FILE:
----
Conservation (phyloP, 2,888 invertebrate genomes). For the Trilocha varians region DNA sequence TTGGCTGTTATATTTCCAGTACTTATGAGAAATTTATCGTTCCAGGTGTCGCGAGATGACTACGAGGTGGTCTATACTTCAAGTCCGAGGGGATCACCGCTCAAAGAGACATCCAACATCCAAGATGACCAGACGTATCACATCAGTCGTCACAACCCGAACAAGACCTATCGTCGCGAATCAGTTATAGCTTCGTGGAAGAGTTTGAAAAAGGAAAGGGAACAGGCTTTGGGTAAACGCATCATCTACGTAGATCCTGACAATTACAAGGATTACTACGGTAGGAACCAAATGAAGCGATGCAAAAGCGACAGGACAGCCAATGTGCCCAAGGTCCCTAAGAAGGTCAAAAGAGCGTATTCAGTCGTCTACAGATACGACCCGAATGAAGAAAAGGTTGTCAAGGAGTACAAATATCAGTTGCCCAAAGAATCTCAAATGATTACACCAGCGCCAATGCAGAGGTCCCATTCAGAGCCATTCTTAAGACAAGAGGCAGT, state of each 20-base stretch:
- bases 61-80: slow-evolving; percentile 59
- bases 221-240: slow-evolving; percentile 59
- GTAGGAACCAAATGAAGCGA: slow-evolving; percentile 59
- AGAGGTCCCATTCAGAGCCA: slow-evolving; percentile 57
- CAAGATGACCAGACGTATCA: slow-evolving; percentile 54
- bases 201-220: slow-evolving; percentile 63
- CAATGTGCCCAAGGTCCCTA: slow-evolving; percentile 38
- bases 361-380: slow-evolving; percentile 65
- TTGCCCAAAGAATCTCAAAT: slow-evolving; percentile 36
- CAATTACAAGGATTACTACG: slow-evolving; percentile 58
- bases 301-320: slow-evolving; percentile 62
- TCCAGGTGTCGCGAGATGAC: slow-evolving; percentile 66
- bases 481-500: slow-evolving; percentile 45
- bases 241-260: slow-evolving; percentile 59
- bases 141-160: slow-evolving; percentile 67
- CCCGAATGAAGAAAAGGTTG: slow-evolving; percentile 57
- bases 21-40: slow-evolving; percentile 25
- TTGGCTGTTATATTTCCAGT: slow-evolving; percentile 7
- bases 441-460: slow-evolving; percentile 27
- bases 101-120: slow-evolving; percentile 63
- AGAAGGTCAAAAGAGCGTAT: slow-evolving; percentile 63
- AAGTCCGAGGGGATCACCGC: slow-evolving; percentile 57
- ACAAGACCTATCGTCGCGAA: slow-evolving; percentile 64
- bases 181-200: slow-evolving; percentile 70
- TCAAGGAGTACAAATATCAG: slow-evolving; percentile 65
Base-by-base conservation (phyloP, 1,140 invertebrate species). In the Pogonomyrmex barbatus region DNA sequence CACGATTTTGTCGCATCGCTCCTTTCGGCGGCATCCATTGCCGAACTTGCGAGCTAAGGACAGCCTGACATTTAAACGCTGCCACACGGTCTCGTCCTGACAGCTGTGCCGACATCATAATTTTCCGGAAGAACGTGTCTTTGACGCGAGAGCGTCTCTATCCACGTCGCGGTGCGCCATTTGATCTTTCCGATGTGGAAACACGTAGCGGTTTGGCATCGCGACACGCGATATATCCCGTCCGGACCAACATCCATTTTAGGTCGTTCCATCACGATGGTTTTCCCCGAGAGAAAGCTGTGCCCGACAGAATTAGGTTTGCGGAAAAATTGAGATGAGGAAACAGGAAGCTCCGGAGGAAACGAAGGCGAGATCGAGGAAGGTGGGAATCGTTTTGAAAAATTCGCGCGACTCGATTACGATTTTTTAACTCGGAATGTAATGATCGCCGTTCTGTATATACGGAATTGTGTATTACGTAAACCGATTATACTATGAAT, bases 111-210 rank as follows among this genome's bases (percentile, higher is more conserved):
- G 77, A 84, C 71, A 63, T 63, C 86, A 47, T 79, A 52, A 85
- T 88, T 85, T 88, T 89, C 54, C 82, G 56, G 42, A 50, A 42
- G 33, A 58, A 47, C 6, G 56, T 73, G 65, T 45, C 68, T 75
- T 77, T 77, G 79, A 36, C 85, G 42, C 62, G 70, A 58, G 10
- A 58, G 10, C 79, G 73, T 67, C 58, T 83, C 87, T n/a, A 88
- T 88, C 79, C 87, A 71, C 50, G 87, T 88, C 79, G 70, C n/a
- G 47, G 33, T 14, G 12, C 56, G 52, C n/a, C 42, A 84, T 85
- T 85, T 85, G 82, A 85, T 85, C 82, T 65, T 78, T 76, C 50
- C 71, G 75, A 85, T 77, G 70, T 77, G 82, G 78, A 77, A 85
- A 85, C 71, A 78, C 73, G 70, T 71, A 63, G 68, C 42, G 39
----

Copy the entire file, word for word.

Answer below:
Conservation (phyloP, 2,888 invertebrate genomes). For the Trilocha varians region DNA sequence TTGGCTGTTATATTTCCAGTACTTATGAGAAATTTATCGTTCCAGGTGTCGCGAGATGACTACGAGGTGGTCTATACTTCAAGTCCGAGGGGATCACCGCTCAAAGAGACATCCAACATCCAAGATGACCAGACGTATCACATCAGTCGTCACAACCCGAACAAGACCTATCGTCGCGAATCAGTTATAGCTTCGTGGAAGAGTTTGAAAAAGGAAAGGGAACAGGCTTTGGGTAAACGCATCATCTACGTAGATCCTGACAATTACAAGGATTACTACGGTAGGAACCAAATGAAGCGATGCAAAAGCGACAGGACAGCCAATGTGCCCAAGGTCCCTAAGAAGGTCAAAAGAGCGTATTCAGTCGTCTACAGATACGACCCGAATGAAGAAAAGGTTGTCAAGGAGTACAAATATCAGTTGCCCAAAGAATCTCAAATGATTACACCAGCGCCAATGCAGAGGTCCCATTCAGAGCCATTCTTAAGACAAGAGGCAGT, state of each 20-base stretch:
- bases 61-80: slow-evolving; percentile 59
- bases 221-240: slow-evolving; percentile 59
- GTAGGAACCAAATGAAGCGA: slow-evolving; percentile 59
- AGAGGTCCCATTCAGAGCCA: slow-evolving; percentile 57
- CAAGATGACCAGACGTATCA: slow-evolving; percentile 54
- bases 201-220: slow-evolving; percentile 63
- CAATGTGCCCAAGGTCCCTA: slow-evolving; percentile 38
- bases 361-380: slow-evolving; percentile 65
- TTGCCCAAAGAATCTCAAAT: slow-evolving; percentile 36
- CAATTACAAGGATTACTACG: slow-evolving; percentile 58
- bases 301-320: slow-evolving; percentile 62
- TCCAGGTGTCGCGAGATGAC: slow-evolving; percentile 66
- bases 481-500: slow-evolving; percentile 45
- bases 241-260: slow-evolving; percentile 59
- bases 141-160: slow-evolving; percentile 67
- CCCGAATGAAGAAAAGGTTG: slow-evolving; percentile 57
- bases 21-40: slow-evolving; percentile 25
- TTGGCTGTTATATTTCCAGT: slow-evolving; percentile 7
- bases 441-460: slow-evolving; percentile 27
- bases 101-120: slow-evolving; percentile 63
- AGAAGGTCAAAAGAGCGTAT: slow-evolving; percentile 63
- AAGTCCGAGGGGATCACCGC: slow-evolving; percentile 57
- ACAAGACCTATCGTCGCGAA: slow-evolving; percentile 64
- bases 181-200: slow-evolving; percentile 70
- TCAAGGAGTACAAATATCAG: slow-evolving; percentile 65
Base-by-base conservation (phyloP, 1,140 invertebrate species). In the Pogonomyrmex barbatus region DNA sequence CACGATTTTGTCGCATCGCTCCTTTCGGCGGCATCCATTGCCGAACTTGCGAGCTAAGGACAGCCTGACATTTAAACGCTGCCACACGGTCTCGTCCTGACAGCTGTGCCGACATCATAATTTTCCGGAAGAACGTGTCTTTGACGCGAGAGCGTCTCTATCCACGTCGCGGTGCGCCATTTGATCTTTCCGATGTGGAAACACGTAGCGGTTTGGCATCGCGACACGCGATATATCCCGTCCGGACCAACATCCATTTTAGGTCGTTCCATCACGATGGTTTTCCCCGAGAGAAAGCTGTGCCCGACAGAATTAGGTTTGCGGAAAAATTGAGATGAGGAAACAGGAAGCTCCGGAGGAAACGAAGGCGAGATCGAGGAAGGTGGGAATCGTTTTGAAAAATTCGCGCGACTCGATTACGATTTTTTAACTCGGAATGTAATGATCGCCGTTCTGTATATACGGAATTGTGTATTACGTAAACCGATTATACTATGAAT, bases 111-210 rank as follows among this genome's bases (percentile, higher is more conserved):
- G 77, A 84, C 71, A 63, T 63, C 86, A 47, T 79, A 52, A 85
- T 88, T 85, T 88, T 89, C 54, C 82, G 56, G 42, A 50, A 42
- G 33, A 58, A 47, C 6, G 56, T 73, G 65, T 45, C 68, T 75
- T 77, T 77, G 79, A 36, C 85, G 42, C 62, G 70, A 58, G 10
- A 58, G 10, C 79, G 73, T 67, C 58, T 83, C 87, T n/a, A 88
- T 88, C 79, C 87, A 71, C 50, G 87, T 88, C 79, G 70, C n/a
- G 47, G 33, T 14, G 12, C 56, G 52, C n/a, C 42, A 84, T 85
- T 85, T 85, G 82, A 85, T 85, C 82, T 65, T 78, T 76, C 50
- C 71, G 75, A 85, T 77, G 70, T 77, G 82, G 78, A 77, A 85
- A 85, C 71, A 78, C 73, G 70, T 71, A 63, G 68, C 42, G 39